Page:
How to use EMA or the Exponential Moving Averages Indicator
Whether you’re a fan of indicators or you prefer a naked trading chart, I’m certain that you will be familiar with EMA’s. Moving averages have played a role in thousands of successful trading systems over the years and are certainly one of the most popular indicators for retail traders. With that being said, how useful are EMA’s? Would it be possible to use EMA’s in your trading systems? Will trading with the EMA’s get you a prop firm funded account? Well, in this article, we break down 3 of the best ways to use EMA’s to help guide your decisions in the markets and hopefully get you on the road to becoming a funded trader… Let’s get into it!
Using EMA’s In Your Prop Firm Trading Strategies
If you’ve had a rummage around any popular trading or charting platform, you’ll soon realize that there are thousands of indicators in the markets. These indicators have been created by various traders over the years to help guide trading decisions and provide some kind of edge in the forex markets. One of the most popular trading indicators that has stood the test of time is the EMA (Exponential Moving Average).
Moving averages are used in all industries to find trends and look at a set of data, over the long term. It provides valuable insight into data that otherwise would have been harder to see. This also rings true in the forex markets. There are a few very intriguing ways in which the EMA’s are used to create an edge in the markets…
Using EMA’s As A Trend Finding Tool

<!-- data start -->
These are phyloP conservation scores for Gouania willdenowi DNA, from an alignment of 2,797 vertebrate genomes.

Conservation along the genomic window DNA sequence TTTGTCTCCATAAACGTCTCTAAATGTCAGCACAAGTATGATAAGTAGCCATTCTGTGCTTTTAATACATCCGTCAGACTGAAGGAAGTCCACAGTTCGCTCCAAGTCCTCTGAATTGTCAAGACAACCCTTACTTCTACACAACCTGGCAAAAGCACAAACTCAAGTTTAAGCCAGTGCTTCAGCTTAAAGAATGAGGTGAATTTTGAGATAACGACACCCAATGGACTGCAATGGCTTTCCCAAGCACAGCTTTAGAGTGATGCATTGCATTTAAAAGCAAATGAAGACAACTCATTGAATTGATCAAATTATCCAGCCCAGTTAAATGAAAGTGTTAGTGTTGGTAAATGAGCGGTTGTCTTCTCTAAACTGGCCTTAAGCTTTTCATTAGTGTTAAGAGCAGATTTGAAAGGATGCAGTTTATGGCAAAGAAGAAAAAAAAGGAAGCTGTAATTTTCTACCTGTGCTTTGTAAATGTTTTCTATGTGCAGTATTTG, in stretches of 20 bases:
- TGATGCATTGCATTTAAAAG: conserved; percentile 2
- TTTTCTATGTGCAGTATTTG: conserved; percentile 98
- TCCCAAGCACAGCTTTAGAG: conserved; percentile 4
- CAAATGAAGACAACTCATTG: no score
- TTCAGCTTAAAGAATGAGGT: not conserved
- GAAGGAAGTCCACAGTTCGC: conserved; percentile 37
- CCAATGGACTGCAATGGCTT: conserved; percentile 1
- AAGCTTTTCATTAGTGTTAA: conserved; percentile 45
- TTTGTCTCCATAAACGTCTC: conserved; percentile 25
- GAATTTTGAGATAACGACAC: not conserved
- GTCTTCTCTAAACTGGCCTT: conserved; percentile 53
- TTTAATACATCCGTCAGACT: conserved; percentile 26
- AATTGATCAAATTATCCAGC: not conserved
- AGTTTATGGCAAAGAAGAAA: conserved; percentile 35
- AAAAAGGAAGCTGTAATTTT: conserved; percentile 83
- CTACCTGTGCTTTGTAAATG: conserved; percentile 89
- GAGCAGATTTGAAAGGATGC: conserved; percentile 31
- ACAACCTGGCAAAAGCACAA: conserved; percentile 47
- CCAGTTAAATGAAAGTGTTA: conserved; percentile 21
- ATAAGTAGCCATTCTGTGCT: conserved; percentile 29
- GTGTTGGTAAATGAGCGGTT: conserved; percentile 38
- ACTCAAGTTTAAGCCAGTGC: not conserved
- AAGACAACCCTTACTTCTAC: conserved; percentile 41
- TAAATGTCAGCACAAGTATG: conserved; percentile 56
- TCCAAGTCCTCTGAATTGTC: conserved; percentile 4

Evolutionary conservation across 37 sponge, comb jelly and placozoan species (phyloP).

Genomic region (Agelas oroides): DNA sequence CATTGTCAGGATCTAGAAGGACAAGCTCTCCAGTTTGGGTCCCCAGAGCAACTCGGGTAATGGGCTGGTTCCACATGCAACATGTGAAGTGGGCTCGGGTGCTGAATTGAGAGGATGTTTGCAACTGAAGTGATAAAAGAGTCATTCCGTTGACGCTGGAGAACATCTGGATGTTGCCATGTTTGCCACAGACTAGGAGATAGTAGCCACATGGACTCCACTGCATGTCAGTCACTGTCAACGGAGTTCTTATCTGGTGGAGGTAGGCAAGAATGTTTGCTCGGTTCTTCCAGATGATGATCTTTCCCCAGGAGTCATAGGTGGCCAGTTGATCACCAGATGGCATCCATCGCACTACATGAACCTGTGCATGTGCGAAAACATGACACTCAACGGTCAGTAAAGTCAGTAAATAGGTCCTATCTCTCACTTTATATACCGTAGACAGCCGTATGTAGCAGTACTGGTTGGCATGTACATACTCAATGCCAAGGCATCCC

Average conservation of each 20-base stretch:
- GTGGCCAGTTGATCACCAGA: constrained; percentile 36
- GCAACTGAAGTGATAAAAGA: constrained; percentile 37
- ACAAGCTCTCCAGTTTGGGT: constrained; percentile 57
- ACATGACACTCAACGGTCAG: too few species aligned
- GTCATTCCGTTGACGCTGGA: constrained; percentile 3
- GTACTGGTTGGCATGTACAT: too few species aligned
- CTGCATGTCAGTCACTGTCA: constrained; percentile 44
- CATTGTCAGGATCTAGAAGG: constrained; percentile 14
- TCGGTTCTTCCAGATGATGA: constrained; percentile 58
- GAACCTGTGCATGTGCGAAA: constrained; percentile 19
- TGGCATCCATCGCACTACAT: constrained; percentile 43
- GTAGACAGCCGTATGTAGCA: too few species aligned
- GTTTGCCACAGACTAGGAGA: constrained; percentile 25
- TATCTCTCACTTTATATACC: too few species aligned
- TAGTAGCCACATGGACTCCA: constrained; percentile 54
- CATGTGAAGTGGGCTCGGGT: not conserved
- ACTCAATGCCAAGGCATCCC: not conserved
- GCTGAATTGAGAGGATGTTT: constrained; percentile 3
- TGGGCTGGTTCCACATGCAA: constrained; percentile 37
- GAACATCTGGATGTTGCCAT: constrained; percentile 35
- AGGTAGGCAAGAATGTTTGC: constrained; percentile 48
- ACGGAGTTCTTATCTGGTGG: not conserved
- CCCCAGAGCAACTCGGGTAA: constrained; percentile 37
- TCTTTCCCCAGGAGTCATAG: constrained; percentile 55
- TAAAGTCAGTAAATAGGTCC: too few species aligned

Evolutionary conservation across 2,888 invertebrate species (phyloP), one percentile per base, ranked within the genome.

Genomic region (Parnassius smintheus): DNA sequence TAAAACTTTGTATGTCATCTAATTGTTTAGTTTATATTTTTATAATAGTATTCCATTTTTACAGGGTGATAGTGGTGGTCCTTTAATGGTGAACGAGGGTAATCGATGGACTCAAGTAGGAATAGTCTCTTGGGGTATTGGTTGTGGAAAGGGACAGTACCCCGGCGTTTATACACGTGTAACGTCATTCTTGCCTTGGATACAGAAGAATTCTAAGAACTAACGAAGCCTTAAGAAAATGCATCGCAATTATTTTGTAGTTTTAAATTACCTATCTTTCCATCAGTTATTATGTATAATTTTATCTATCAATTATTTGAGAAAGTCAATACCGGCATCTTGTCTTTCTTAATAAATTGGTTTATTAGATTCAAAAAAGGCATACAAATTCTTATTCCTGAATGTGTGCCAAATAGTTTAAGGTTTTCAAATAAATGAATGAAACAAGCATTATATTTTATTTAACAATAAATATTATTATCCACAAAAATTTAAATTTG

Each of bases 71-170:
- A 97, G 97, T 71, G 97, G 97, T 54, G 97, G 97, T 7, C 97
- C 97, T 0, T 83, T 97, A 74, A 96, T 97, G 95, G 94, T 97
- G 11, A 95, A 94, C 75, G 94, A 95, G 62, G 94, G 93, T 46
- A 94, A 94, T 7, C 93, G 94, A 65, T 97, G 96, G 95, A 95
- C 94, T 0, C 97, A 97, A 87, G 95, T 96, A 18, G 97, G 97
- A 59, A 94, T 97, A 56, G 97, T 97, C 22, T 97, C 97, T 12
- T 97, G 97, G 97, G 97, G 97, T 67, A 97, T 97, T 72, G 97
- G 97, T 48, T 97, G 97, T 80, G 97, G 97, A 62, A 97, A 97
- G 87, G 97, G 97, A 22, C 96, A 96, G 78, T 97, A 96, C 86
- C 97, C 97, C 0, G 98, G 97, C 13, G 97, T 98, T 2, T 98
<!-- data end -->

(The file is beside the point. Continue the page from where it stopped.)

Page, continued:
One of the most common uses of the EMA’s in trading is to use them to find a trend. A trend in the market is potentially a very lucrative time for traders, as typically, you’re able to generate massive risk to reward opportunities. Trending markets are where you see the markets pushing in one direction (relatively speaking) for a long period of time. This allows you to hold trades for longer and add more positions, resulting in potentially larger profits. On this GBPAUD 4H chart, you can see we have used a 200 EMA. The larger the EMA, the more accurate it should be regarding a long-term trend.
Where the market has been bearish for the long term, you can see that the price was sitting below the 200 EMA. When the market broke to the upside, the market went through a large bullish cycle, before then potentially moving back into a bearish run. It’s worth noting that this isn’t an exact science. Using EMA’s to spot trends should be used in addition to many other fundamental and technical confluences, rather than a stand-alone analysis. With that being said, many profitable algorithmic trading systems use the 200 EMA to gauge trends within the markets and follow them, along with many of our funded forex traders!
Using EMA’s As A Confluence Tool
Another great way to use the EMA’s is to look at the relationship between 2 moving averages. This is a good method to see a potential change in market sentiment or direction, somewhere near the start of a trend. The idea is elementary… When one moving average crosses below or above another moving average, we can assume that the market is changing direction. Now this will not be accurate all the time, as they can quickly change back, and during consolidation periods, you’ll see many changes of the EMA’s. However, many trading strategies can be built from the edge it provides. Taking the same GBPAUD 4H chart we used previously, by adding a 50 EMA alongside the 200 EMA, we can see how they’re both crossing as the market changed to the upside.